Monday, February 08, 2010
Tom's America: Things Americans Don't Think About New Zealanders
As a New Zealander abroad, I am of course always keen to hear what people are saying about me and my country. In fact I suppose you could say that, as a New Zealander, I care about nothing else! But while every person's experience of What People are Saying About Me will differ - I am, after all, almost certainly more fun than you, and so people will say to me, "Oh, New Zealanders are so much fun", but what they really mean is, "You are so much fun" - there are constants in what they don't say. And these constants are worth paying attention to, because the things nobody says turn out to be exactly the things people back home say they say.
First off, let's clear up this Australia thing. Nobody I have met in America thinks New Zealand is part of Australia. While it is true that people in America tend to mistake the New Zealand accent for the Australian accent, and then the British accent, before identifying it correctly, I have never met anyone - black, white, urban, suburban, conservative or Republican - who confuses Australia with New Zealand.
Indeed, whenever anyone finds out they have mistaken me for an Australian, they apologize profusely, because everyone thinks that there is an Australianian/New Zealandanite rivalry, and it is a long slow battle I have explaining to every single person in America that actually, that's not strictly true, it's actually just that New Zealanders hate Australians, but it is America's lucky day to have in her midst the one New Zealander who actually thinks Australia is quite nice, apart from that goddamn ugly nasal quality to their accent. In fairness to people who think Americans think New Zealand is Australia, I have had to field a stupid amount of questions about Koala Bears since I got here.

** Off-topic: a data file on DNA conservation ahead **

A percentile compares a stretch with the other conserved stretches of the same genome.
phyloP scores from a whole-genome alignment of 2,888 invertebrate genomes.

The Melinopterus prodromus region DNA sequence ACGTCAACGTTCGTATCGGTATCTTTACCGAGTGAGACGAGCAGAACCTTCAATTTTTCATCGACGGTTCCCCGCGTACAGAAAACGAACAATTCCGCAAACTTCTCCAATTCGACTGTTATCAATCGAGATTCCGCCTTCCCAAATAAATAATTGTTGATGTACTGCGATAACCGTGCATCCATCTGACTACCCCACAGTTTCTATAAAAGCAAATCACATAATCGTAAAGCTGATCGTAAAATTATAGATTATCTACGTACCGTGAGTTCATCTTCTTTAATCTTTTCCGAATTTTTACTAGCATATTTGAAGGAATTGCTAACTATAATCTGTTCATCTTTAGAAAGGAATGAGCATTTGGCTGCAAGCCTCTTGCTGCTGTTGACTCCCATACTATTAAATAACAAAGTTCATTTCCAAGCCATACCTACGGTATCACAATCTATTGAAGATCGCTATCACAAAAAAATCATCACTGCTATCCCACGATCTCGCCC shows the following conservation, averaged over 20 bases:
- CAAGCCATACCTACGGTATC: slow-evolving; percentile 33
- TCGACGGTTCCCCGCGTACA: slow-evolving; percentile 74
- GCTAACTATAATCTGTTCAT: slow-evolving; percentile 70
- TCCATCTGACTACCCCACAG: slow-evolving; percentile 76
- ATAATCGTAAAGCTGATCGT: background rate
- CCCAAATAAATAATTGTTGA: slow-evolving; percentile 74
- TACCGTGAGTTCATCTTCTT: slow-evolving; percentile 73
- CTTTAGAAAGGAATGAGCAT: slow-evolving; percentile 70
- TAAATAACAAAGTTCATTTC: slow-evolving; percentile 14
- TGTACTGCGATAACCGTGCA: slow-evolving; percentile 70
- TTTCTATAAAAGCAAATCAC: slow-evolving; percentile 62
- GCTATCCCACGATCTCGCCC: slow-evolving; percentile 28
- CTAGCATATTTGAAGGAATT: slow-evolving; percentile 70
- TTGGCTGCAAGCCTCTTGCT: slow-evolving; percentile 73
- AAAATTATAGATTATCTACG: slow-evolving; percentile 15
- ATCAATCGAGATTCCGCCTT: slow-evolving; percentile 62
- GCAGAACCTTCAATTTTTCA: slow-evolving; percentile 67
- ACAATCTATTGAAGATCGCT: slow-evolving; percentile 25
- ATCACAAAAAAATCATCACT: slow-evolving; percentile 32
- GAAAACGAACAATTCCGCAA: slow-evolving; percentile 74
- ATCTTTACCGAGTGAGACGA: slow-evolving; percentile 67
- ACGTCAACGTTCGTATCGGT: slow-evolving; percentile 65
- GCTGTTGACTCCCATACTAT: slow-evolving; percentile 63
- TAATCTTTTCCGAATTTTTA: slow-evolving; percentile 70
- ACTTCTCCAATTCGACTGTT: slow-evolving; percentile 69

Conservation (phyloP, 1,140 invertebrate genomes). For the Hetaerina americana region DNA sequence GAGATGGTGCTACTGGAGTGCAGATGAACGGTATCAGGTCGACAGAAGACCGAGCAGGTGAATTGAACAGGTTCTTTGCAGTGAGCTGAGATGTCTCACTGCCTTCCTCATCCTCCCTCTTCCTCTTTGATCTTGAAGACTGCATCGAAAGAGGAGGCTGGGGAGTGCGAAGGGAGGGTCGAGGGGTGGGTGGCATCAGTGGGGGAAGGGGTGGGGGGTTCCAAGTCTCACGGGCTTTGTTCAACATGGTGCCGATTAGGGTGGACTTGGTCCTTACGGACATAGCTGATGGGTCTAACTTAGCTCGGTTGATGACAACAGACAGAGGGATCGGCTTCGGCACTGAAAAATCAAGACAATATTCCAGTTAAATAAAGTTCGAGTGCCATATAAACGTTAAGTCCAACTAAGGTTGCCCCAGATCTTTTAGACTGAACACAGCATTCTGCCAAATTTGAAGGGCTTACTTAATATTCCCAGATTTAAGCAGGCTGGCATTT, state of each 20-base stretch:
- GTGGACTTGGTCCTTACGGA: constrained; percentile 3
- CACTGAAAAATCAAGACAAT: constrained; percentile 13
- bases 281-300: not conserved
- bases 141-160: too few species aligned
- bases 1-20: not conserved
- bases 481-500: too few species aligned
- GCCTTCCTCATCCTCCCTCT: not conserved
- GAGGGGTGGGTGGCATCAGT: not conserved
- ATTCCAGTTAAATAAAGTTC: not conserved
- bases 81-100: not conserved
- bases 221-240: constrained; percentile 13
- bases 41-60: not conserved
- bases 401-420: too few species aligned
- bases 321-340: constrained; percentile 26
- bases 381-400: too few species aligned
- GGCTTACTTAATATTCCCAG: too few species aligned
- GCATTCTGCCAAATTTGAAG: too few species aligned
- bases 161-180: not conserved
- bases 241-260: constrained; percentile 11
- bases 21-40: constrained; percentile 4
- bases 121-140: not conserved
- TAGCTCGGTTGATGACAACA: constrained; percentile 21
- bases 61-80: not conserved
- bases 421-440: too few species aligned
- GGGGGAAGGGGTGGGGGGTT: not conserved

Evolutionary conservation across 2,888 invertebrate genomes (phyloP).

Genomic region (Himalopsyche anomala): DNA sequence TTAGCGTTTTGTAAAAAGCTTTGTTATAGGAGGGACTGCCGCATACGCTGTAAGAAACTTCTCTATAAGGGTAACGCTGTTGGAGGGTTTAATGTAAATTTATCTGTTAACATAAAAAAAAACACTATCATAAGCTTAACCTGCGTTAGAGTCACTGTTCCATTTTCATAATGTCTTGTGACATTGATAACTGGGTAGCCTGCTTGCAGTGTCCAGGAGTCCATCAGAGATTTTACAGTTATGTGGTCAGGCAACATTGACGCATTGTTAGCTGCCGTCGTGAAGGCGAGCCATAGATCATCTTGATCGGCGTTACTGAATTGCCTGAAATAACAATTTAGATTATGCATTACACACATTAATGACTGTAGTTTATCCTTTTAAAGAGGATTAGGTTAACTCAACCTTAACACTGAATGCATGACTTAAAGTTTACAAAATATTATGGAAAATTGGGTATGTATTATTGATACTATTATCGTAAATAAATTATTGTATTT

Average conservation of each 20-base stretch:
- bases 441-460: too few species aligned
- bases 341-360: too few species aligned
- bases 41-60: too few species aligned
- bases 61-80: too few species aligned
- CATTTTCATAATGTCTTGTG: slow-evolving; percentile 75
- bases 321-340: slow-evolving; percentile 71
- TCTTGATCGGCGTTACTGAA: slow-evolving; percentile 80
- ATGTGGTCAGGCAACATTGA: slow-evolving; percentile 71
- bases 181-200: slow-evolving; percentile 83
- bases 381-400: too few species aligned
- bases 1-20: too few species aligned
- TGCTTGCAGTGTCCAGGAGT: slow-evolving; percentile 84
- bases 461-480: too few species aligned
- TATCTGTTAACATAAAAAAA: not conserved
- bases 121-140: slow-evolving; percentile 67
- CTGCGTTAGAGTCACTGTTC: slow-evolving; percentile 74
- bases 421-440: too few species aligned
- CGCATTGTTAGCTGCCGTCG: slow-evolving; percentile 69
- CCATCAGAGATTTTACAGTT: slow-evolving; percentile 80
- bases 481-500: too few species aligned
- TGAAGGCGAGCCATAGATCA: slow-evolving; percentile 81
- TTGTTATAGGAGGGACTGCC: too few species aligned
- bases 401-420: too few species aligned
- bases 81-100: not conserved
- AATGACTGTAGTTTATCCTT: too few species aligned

This being the day of the Superbowl, I feel another misconception to be cleared up is that everyone in America thinks rugby players are the shit. Everyone in New Zealand seems to have talked to this one American who spread fallacious rumors about America's feelings re: rugby. The omniscient Yank, so far as I can see, said the same thing to every single person in New Zealand: "Wow! We thought our American Football players were tough, but your guys - they don't even wear pads!"
Firstly, why would this one American call American Football "American Football"? That's like an Irish saying, "Let's go get drunk at the Irish pub". Secondly, rugby is something I have spent much of my adult life trying to get into enjoying, but simply cannot escape the feeling that it is an idiot game about a bunch of hairy triple-Y behemoths chasing a slab of juicy meat up and down a field; a moron pastime where you can get ahead by sticking your finger up another man's asshole so long as it's not consensual. Whereas I cannot get into American Football because there has never been a time in my life when I have enough tactical cognizance to understand the strategy at play; and I have read Chuck Klosterman's "Football", clocked the strategy-heavy Dynasty Tactics, and had the rudiments of the game explained to me by a philosopher who debates exclusively in NES metaphors, ie Someone Who Should Be Able To Explain Football To Me.